Small-Cap Struggles Continue. The Russell 2000 index of small-cap companies fell 1.4% on the week, which is notable given the drop in Treasury yields and decline in energy prices over the balance of the week which we would have expected to be a tailwind for this cohort of stocks. The Russell 2000 is now lower by 3.6% month-to- date, underperforming the S&P 500’s 0.9% monthly gain, and year-to-date the Russell 2000 is lower by 2.3%. While small-cap stocks, broadly speaking, are attractively valued relative to their own history and relative to the S&P 500, valuation alone isn’t a reason to increase allocations to small and mid-cap (SMid) stocks at the present time. A challenging fundamental backdrop is likely to remain in place for smaller companies into year-end 2024, with headwinds from higher/rising interest rates, elevated energy prices, and continued tightness in the labor market, all of which will pressure free cash flow generation and profit margins for small caps to varying degrees over the near-term.
Bonds: Short Covering Amid ‘Flight To Safety’ Flows Force Treasury Yields Lower; Weak Treasury Auction Results Highlight Limited Demand For Long-Term Bonds At Current Yields.
Short Covering Behind The Rally In Treasuries Last Week.
Short covering in Treasuries driven by ‘flight to safety’ flows as the Israel/Hamas war broke out forced yields lower early last week, despite hotter than expected inflation readings and a couple of poorly received Treasury auctions. After a rollercoaster ride of a week, the closely watched 10-year Treasury yield closed at 4.63% last Friday, down 15 basis points on the week. We attribute much of the move lower in yields last week to short covering as investors betting on interest rates continuing to rise took profits and moved to the sidelines as they feared a wave of ‘safe haven’ buying in Treasuries amid the onset of the Israel/Hamas war. It’s notable that even as a flurry of short covering forced yields lower, the 10-year yield never broke below the 4.50% level and given weak 10-and 30- year Treasury auctions mid-week, it appears as though buyers for long-dated U.S. Treasury paper are only willing to deploy capital at higher yields. We continue to view 4.50% as key support for the 10-year yield and struggle to identify near-term catalysts capable of pushing yields lower in a meaningful way. Thus, the 10-year yield could rise back toward its early October intra-day high around 4.85% as Treasury issuance ramps up in the coming weeks with approximately $175B of Treasury paper slated to hit the market prior to month-end.
Inflation Is Coming Down, But Perhaps Not Fast Enough For The FOMC’s Liking. Both September CPI (Consumer Price Index) and PPI (Producer Price Index) came in hotter than expected last week. CPI was released Thursday with a headline reading of 3.7% year over year and 0.4% month over month, both 0.1% above the consensus estimate. Core CPI, which excludes volatile food and energy prices, rose 4.1% year over year and 0.3% month over month, in-line with the consensus estimate. Wholesale prices, evidenced by PPI, rose 2.2% year over year in September, well above the 1.6% expected, and excluding food/energy rose 2.7%, above the 2.3% expectation. The core CPI reading will continue to give the FOMC some heartburn as it is moving in the right direction, but at a painfully slow pace, and with the hotter PPI reading likely to flow into consumer prices over coming months, CPI and the Fed’s preferred inflation gauge, Personal Consumption Expenditure (PCE) could remain elevated into year-end. September inflation data is problematic for an FOMC that wants to be finished hiking rates/ tightening monetary policy as the path to 2% inflation remains painfully slow. However, with long-term Treasury yields rising sharply in the past three-plus weeks, serving to tighten monetary policy, it’s likely that the Committee will leave the Fed funds rate where it is when it meets in November as it awaits additional data. It’s too soon to say if the FOMC is done raising rates, and the Committee will avoid stating such after its November meeting as it seeks, above all else, to keep its options open.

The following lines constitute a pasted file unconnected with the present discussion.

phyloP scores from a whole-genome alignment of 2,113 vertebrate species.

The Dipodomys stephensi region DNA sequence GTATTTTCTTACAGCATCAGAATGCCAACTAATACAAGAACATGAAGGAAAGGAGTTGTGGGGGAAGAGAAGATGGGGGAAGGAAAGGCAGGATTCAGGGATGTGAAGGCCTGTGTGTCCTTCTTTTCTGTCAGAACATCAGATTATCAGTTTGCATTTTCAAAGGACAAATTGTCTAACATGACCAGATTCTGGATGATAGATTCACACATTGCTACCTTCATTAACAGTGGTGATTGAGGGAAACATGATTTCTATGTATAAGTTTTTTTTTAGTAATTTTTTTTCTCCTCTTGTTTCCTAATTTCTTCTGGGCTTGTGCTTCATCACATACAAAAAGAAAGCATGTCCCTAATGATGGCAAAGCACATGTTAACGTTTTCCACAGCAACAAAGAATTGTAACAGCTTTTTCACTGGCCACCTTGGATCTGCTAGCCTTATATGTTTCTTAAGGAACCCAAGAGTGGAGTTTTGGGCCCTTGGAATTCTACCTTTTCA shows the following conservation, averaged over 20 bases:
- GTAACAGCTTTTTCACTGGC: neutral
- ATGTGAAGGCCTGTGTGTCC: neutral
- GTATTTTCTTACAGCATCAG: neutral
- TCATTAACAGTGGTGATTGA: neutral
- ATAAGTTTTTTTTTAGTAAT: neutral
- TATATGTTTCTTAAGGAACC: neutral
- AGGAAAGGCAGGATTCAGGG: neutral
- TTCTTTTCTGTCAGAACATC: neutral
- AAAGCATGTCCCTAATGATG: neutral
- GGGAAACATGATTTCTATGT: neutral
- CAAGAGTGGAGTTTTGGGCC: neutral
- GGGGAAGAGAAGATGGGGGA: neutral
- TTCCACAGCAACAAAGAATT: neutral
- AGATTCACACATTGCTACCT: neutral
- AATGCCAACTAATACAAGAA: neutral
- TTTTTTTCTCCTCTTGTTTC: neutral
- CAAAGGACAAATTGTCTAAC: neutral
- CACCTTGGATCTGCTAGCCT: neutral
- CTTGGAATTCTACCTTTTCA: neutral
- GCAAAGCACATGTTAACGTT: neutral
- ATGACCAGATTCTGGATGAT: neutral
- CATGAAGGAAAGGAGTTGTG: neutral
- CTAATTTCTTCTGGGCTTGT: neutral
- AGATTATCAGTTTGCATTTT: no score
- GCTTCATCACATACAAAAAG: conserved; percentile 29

Lackluster Demand For Long-Term U.S. Treasuries At Auction.
The U.S. Treasury auctioned off $35B of 10-year notes last Wednesday and $20B of 30-year notes on Thursday, and the response to both auctions was underwhelming at best. For the 10-year auction, specifically, indirect bidders, primarily central banks abroad, took down just 60% of the issue, below recent auction averages, and primary dealers were forced to ‘eat’ just shy of 19% of the issue, above the recent average. Takeaways from the 30-year auction were nearly identical, with indirect bidders taking down a below average allocation and primary dealers forced to take down an above average allocation. Results from both auctions are evidence of weak demand for long-dated Treasuries despite the lift in yields that has taken place since the FOMC’s September 20 meeting, and with sizable issuance expected prior to month-end, we see few catalysts for yields to move markedly lower over the near-term.